Stay Safe or Safe Stay in Croatia or Go Elsewhere

By 17 March 2021

March 17, 2021 - Is it stay safe or safe stay in Croatia? We are delighted to have Croatian tourism expert Zoran Pejovic back with some thoughts on tourism messages being sent out to key markets.

“This campaign has an educational character because we want to introduce our guests to protocol, and epidemiological measures implemented at all levels of tourism to provide them a safe and comfortable stay in our country” – reads the statement put forward by the Croatian National Tourist Board.

Let us read that again. Once more please. So, we are planning to educate prospective guests on the protocols and epidemiological measures that we will be implementing during the coming season after thirteen or fourteen months in which those guests have heard nothing else but information about protocols and epidemiological measures.

The campaign put forward by the Ministry of Tourism and promoted by National Tourist Board is called “Safe Stay in Croatia” or “Stay Safe in Croatia”, I am not entirely sure which. It has been couple of weeks now since this project was unveiled, and I would assume those educational activities are well underway, as the authors themselves gave a timeframe of two months, March, and April, to carry out this campaign in the markets of Germany, Austria, Italy, Poland, Great Britain, the Czech Republic, Slovakia, Hungary, France, and the Netherlands.

Google search for the news on the subject of “staying safe in Croatia” delivers several pages of results, almost entirely in Croatian. It is akin somewhat to the entire page advertisement of the Digital Nomads program in Jutarnji List, Croatia’s largest daily newspapers, which has about zero reach outside of Croatia.

Is this our unique selling point for the season of 2021? That we are distinctly good in implementing protocols and epidemiological measures, or uniquely good in that sense? Do we have the data to support? Have we done much better in the way we handled coronavirus pandemics than for example Greece, our direct competitor, another EU country looking to kick start its economy this summer by attracting millions of European travelers? How about Portugal? Surely, people will look at the protocols and measures implemented in Portugal, Greece, and Croatia and after witnessing our educational campaign will decide to spend their money on our beautiful coastline this summer?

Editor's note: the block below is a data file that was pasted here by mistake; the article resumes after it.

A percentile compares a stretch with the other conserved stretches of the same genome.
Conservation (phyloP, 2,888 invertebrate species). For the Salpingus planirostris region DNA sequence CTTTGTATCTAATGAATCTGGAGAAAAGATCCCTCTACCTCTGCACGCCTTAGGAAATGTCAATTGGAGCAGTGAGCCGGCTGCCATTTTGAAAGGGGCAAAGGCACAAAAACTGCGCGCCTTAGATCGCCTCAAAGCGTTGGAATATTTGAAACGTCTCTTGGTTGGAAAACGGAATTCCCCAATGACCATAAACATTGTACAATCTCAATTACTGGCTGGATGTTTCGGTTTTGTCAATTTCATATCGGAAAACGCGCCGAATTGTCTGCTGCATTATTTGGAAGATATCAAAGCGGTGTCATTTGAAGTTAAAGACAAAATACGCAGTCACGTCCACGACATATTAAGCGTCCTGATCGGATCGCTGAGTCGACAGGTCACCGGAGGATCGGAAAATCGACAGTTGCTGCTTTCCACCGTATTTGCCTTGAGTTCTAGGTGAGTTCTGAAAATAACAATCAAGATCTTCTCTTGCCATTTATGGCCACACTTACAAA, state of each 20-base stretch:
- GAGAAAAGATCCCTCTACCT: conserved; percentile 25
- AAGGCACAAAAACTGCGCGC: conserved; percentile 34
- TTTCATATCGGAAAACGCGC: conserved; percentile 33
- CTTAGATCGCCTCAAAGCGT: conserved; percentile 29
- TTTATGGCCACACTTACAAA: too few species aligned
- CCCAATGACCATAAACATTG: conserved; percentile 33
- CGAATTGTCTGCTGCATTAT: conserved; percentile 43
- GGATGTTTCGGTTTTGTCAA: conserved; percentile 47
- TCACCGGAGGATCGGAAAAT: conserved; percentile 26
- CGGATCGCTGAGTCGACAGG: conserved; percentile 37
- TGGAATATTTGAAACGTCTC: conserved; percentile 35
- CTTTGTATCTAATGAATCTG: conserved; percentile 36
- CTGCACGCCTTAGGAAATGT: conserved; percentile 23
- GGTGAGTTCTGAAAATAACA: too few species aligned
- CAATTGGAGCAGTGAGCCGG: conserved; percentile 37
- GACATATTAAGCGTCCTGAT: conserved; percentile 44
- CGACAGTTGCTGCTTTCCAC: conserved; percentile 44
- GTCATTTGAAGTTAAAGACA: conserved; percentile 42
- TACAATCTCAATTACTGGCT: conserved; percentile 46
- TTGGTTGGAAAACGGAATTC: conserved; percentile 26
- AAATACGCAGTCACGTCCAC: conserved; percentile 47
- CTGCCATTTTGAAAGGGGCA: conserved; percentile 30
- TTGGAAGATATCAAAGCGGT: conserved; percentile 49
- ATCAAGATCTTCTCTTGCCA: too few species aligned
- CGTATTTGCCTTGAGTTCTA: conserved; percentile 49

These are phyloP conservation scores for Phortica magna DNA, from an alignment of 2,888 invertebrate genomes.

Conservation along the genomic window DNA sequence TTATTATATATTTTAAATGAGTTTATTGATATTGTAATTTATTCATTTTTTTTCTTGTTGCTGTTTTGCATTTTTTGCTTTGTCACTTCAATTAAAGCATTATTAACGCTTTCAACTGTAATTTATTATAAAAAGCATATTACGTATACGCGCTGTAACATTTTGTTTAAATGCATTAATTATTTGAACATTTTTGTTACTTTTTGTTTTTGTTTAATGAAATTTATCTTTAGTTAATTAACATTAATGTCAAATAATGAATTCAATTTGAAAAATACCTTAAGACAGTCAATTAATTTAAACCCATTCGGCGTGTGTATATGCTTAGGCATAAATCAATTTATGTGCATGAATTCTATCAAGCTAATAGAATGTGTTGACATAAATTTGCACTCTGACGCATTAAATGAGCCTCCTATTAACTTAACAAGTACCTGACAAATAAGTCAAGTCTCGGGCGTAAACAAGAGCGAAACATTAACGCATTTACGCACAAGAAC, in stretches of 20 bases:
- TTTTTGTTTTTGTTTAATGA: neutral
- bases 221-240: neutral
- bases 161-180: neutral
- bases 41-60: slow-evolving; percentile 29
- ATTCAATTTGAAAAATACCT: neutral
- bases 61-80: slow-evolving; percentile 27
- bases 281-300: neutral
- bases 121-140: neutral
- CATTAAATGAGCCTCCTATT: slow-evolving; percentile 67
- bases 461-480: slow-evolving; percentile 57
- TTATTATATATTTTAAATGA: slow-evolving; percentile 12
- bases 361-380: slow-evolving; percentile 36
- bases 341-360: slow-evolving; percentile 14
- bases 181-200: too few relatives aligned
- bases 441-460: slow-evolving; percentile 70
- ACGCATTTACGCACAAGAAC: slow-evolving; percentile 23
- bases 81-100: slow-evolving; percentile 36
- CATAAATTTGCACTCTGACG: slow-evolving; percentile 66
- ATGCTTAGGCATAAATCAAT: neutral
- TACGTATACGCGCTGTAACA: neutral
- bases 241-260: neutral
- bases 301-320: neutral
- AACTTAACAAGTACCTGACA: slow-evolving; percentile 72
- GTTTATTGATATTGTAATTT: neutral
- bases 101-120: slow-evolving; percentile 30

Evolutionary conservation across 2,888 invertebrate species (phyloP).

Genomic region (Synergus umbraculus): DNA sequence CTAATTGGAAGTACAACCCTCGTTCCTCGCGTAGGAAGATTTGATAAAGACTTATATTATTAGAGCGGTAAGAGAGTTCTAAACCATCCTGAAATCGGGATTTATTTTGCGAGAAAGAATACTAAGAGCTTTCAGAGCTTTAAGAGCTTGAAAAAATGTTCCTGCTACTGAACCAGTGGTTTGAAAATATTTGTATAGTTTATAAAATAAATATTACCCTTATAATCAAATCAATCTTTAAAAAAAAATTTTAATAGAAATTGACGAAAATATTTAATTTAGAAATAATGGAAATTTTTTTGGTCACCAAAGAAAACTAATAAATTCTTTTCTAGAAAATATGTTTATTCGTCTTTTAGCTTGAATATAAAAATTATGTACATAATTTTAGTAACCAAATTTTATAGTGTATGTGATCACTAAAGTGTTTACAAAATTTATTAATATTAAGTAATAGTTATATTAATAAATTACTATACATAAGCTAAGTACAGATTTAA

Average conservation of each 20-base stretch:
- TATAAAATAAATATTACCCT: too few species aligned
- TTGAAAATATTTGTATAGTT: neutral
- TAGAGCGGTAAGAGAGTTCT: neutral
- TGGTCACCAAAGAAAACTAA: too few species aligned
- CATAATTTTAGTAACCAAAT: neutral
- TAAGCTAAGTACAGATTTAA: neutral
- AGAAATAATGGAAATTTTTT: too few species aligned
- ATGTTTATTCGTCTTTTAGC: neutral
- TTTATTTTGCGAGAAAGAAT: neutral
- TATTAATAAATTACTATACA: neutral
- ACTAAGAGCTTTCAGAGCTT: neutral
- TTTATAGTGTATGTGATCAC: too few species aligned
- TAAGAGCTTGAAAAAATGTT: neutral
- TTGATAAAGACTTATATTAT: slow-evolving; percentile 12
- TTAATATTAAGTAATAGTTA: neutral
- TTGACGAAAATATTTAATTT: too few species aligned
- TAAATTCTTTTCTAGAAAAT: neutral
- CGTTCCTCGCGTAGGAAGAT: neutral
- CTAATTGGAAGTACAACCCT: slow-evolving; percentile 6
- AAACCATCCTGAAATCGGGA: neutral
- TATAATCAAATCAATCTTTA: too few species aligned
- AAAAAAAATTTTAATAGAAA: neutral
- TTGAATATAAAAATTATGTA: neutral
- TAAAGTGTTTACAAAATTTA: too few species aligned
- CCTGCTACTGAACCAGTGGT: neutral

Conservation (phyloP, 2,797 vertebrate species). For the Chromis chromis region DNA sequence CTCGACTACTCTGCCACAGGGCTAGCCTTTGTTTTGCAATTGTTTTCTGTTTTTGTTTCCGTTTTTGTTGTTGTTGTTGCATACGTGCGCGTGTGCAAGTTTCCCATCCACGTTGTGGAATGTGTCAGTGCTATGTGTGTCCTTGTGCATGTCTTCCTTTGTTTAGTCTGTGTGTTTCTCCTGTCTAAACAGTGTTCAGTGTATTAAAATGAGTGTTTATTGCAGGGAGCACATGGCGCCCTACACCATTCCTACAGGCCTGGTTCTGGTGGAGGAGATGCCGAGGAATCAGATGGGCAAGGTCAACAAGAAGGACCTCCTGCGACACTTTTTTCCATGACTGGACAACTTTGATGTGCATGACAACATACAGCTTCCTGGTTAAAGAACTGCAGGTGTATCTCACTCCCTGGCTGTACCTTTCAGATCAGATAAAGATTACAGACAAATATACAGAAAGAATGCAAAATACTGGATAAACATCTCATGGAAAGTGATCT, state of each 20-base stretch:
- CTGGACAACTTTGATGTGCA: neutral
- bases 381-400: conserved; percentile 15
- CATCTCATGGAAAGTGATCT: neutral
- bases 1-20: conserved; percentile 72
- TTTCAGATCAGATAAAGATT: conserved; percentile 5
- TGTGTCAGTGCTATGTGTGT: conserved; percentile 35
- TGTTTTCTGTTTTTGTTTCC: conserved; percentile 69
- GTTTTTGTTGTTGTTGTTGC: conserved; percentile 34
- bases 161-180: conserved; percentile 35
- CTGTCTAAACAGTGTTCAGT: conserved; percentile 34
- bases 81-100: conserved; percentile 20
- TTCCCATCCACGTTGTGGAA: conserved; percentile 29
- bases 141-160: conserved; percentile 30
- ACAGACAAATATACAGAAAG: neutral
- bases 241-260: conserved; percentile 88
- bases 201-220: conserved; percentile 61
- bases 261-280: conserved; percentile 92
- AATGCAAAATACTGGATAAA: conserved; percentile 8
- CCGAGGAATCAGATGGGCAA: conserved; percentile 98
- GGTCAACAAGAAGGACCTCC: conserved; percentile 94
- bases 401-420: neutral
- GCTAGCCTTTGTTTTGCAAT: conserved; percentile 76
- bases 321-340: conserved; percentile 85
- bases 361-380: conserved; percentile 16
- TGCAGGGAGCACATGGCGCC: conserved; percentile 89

Is there anyone out there who really believes, as the world prepares to vaccinate most of its population by the third quarter of 2021, that the travelers, stuck in their homes for year and half will be deciding on their holidays based on the level of epidemiological measures in the destination? Is there any research that supports this claim? If yes, I would love to see it. Do we even know what those protocols and measures are, when they are subject to bi-weekly changes? Will the protocols and measures in place now, advertised across the channels be relevant come July or August? How likely is it that vaccinated people will start choosing their destination by epidemiological measure in place?